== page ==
Re: Weird ideas
From: John H. Couture[SMTP:couturejh-at-worldnet.att-dot-net]
Sent: Saturday, December 06, 1997 6:02 PM
To: Tesla List
Subject: Re: Weird ideas
At 03:16 AM 12/5/97 +0000, you wrote:
>From: Edward V. Phillips[SMTP:ed-at-alumni.caltech.edu]
>Sent: Thursday, December 04, 1997 11:39 AM
>Subject: RE: Weird ideas
>" Ed -
> What are the wallplug efficiencies including filament losses and connected
>as Tesla coils. How would these systems compare with Tesla coils with the
>same wallplug input ?
> John Couture"
> Not quite sure I understand your question. If you mean the
>efficiency of one of those transmitters (operating at the correct
>frequency, of course) driving the primary of a TC, I would think
>the efficiency would be as high or higher, since there is no
>requirement for amplitude modulation and its attendant input power.
>I suspect the conversion efficiency of a spark-excited TC is quite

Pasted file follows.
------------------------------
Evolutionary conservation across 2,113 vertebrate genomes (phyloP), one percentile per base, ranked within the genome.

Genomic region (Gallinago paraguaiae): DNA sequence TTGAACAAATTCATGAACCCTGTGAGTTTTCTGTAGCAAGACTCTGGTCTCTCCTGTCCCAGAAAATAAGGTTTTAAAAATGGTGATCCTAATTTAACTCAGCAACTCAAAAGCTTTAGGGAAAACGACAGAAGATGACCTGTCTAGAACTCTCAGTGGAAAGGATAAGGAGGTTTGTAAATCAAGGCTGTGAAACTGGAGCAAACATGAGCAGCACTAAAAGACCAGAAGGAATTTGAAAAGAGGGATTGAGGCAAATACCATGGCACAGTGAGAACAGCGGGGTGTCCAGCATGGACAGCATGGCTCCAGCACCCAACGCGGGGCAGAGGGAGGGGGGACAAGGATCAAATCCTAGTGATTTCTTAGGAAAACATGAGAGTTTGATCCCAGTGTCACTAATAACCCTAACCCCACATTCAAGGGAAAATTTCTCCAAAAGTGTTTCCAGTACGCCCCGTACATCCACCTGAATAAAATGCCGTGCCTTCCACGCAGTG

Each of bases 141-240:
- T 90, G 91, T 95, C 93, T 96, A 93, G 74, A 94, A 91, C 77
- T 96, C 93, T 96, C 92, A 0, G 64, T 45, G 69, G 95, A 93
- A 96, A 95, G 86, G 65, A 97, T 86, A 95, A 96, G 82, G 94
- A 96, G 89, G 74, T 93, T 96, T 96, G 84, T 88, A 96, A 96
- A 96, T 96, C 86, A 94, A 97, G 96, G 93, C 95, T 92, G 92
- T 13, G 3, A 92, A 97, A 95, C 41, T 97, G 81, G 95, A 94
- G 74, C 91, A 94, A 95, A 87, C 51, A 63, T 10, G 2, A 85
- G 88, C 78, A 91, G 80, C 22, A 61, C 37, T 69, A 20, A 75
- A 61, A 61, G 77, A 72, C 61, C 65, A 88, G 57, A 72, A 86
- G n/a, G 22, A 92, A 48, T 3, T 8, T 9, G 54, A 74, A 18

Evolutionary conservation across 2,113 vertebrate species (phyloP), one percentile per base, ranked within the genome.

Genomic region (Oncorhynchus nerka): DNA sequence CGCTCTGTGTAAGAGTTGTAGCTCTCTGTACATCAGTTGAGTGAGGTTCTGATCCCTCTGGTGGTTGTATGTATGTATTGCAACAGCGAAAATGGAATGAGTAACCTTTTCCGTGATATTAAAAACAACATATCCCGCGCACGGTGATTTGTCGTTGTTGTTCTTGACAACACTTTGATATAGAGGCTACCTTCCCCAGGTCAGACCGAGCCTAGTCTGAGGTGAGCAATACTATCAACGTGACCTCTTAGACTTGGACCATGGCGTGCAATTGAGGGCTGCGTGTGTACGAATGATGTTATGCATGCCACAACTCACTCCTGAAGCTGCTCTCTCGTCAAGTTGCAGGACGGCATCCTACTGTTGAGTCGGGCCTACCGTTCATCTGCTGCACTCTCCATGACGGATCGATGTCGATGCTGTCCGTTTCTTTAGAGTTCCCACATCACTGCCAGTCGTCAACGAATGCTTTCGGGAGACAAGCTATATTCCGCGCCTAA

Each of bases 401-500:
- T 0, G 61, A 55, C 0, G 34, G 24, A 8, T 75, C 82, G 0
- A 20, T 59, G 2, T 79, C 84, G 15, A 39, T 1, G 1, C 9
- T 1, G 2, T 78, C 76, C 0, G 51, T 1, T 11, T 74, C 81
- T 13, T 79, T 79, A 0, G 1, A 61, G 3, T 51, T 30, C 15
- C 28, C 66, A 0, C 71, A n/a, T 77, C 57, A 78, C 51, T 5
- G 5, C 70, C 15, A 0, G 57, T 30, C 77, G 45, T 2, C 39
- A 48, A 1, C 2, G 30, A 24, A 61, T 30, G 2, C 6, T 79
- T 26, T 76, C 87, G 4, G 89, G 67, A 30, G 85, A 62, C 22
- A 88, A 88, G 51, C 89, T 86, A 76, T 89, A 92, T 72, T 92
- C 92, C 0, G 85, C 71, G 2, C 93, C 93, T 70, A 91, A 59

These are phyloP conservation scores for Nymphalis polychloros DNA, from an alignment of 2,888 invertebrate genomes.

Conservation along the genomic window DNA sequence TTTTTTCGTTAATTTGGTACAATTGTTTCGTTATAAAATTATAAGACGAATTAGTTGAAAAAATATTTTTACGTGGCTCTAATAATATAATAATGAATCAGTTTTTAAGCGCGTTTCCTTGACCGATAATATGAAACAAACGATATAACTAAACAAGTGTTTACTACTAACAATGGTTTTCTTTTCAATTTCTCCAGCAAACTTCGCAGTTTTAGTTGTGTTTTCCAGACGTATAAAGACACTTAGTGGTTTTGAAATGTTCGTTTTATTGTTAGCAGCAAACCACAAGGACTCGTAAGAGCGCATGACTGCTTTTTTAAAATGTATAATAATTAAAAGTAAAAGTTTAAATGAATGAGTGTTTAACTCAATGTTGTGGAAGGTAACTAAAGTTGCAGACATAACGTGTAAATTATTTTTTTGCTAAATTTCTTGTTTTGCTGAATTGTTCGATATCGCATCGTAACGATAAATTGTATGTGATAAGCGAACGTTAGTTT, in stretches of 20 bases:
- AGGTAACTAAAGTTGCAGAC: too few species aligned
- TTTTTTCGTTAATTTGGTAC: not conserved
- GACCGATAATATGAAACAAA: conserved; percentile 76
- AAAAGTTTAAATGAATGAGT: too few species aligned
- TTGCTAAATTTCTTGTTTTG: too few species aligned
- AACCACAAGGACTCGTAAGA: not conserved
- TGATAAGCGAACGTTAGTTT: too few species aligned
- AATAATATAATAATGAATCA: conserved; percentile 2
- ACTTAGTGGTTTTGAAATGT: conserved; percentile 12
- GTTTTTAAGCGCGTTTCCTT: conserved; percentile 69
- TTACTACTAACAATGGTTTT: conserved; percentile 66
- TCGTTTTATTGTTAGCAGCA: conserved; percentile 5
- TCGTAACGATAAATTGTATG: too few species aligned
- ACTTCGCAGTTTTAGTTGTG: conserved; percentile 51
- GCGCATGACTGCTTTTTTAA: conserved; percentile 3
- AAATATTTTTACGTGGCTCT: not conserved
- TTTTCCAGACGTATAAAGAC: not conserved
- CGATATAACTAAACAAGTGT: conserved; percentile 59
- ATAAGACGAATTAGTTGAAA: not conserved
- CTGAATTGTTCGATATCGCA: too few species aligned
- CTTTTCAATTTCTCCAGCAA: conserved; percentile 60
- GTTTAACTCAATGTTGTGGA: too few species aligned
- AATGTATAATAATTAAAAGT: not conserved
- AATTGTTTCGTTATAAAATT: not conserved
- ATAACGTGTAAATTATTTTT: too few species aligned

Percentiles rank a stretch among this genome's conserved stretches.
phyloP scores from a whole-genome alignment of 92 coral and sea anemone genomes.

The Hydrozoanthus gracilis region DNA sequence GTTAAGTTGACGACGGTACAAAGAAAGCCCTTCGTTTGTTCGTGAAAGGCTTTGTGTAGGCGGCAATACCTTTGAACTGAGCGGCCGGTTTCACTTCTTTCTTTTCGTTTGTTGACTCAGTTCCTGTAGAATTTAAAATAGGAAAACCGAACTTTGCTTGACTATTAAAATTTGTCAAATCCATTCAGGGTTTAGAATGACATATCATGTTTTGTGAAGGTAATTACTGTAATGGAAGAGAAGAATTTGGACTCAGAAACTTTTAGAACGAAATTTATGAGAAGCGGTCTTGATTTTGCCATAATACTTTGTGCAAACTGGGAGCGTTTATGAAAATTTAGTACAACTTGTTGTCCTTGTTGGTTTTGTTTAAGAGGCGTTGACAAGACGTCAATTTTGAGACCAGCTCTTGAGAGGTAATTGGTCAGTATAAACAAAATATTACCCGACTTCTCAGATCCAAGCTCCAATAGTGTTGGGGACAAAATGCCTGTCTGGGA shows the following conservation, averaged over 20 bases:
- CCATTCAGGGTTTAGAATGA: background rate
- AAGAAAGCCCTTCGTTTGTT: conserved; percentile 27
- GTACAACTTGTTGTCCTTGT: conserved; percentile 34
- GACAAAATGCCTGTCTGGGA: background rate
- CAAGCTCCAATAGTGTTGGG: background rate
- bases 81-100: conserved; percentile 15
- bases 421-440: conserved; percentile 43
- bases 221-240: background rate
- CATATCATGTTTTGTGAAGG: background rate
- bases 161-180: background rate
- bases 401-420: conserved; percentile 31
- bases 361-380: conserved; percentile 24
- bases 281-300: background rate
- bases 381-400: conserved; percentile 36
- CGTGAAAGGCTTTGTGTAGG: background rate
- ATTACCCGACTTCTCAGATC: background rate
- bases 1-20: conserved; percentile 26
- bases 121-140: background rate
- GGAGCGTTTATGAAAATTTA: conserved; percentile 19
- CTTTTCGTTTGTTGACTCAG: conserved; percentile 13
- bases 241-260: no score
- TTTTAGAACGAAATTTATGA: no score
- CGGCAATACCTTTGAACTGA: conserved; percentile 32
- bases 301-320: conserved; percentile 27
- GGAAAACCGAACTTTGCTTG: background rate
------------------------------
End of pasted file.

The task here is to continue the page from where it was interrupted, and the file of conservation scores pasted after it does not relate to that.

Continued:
>a bit less, based on the heating of the primary gap. I don't
>believe efficiency in "transformation" of primary input to secondary
>output (into the streamers) means much, because of the heavy
>loading of the secondary by the streamers. That means, by the
>way, that I think the emphasis on secondary Q is probably misplaced.....
With the present method of rating a Tesla coil I admit that it is
difficult to understand what a person means by Tesla coil efficiency.
Efficiency is a ratio of energy out divided by energy in. With sparks the
energy out is difficult or impossible to determine.
What I meant was when using a certain wallplug input to a tube type TC
would you get a longer or shorter controlled spark length compared to a
classical TC using the same wallplug input ? A controlled spark length being
a horizontal continuous spark from the secondary terminal to a ground point,
using standard air corrections if necessary. This type of rating leaves a
lot to be desired but is the simplest and makes good sense from a scientific
standpoint compared to the rare extra long spark normally used.